It’s as accurate a name as you’ll find for a malady that does, indeed, tend to strike swimmers.
Swimmer’s ear. So what is it?
According to Dr. Helen Yang, a pediatrician with Sunshine Valley Pediatrics, swimmer’s ear — also known as otitis externa — is an infection of the outer ear canal, the portion of the ear canal that extends from the eardrum to the outside of the head (in contrast to otitis media, an infection occuring in the middle ear, the portion of the ear canal behind the eardrum).
“We call it swimmer’s ear because a lot of swimmers get it from constant moisture in the ear,” Yang says. “If they swim all the time, it makes for an environment that bacteria like.”
And swimmer’s ear usually is a bacterial infection, Yang adds.
“There are a few cases of fungal (swimmer’s ear) also, but that’s a lot less common. The majority of it is bacteria.”
Symptoms include itching and ear pain, particularly when pulling on the pinna, the outer part of the ear, or pushing on the tragus, that bump situated in front of the ear. Yang says, pain in the pinna or tragus is “one of the things we look for, (versus) otitis media.”
A more serious infection can cause such symptoms as a discharge of fluid or pus from the ear, redness or increasing pain.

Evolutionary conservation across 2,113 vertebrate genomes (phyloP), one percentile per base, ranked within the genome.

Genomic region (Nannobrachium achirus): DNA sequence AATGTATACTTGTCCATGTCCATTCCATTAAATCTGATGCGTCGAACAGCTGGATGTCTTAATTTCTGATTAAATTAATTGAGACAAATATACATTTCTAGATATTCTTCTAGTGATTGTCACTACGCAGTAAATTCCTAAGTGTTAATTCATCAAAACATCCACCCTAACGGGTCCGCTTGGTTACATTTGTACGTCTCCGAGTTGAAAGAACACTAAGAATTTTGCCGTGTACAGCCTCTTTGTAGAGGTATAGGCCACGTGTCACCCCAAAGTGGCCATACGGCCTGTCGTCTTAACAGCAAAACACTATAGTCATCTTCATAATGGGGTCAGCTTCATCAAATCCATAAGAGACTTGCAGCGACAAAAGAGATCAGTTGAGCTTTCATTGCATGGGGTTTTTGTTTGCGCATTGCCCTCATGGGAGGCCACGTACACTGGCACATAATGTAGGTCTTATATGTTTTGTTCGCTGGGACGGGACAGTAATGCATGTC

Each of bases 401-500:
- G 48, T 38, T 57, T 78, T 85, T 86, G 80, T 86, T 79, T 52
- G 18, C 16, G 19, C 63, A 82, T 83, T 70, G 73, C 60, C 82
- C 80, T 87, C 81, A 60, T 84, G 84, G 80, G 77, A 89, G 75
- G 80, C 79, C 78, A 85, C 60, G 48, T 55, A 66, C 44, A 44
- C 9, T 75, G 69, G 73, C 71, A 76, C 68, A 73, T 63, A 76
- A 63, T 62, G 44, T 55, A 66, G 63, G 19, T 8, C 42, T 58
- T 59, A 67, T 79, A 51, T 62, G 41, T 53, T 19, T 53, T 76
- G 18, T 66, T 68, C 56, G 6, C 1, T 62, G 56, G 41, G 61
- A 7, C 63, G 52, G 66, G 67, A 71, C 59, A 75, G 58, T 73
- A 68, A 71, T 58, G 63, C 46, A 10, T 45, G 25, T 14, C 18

Children tend to be more prone than adults to getting swimmer’s ear, and Yang says doctors do tend to see it in patients more often during warmer weather.
“Adults can get it as well,” she adds, but “more kids are likely to be in the pool, as a general rule. But, too, their ear canal is actually smaller (than adults), so more infection cause it to be a little more irritated.”
Treatment typically is a course of antibiotics delivered in the form of ear drops, Yang says, although some parents do try to self-treat first by using, for example, hydrogen peroxide. That might help a very mild case, Yang says, but wouldn’t help a more serious infection.
Left untreated, swimmer’s ear can spread to the middle ear, causing infection and inflammation. As a general rule, see a doctor if the pain is consistent over the course of a day and if over-the-counter ibuprofen or acetaminophen aren’t working.
Some swimmers try to prevent swimmer’s ear by placing drops into the ear before swimming, or using drops or a blow-dryer — gently, set to low heat and held at least a foot away from the ear — to dry the ear after swimming.
“The other thing, obviously, is wearing ear plugs if you’re swimming frequently,” Yang says.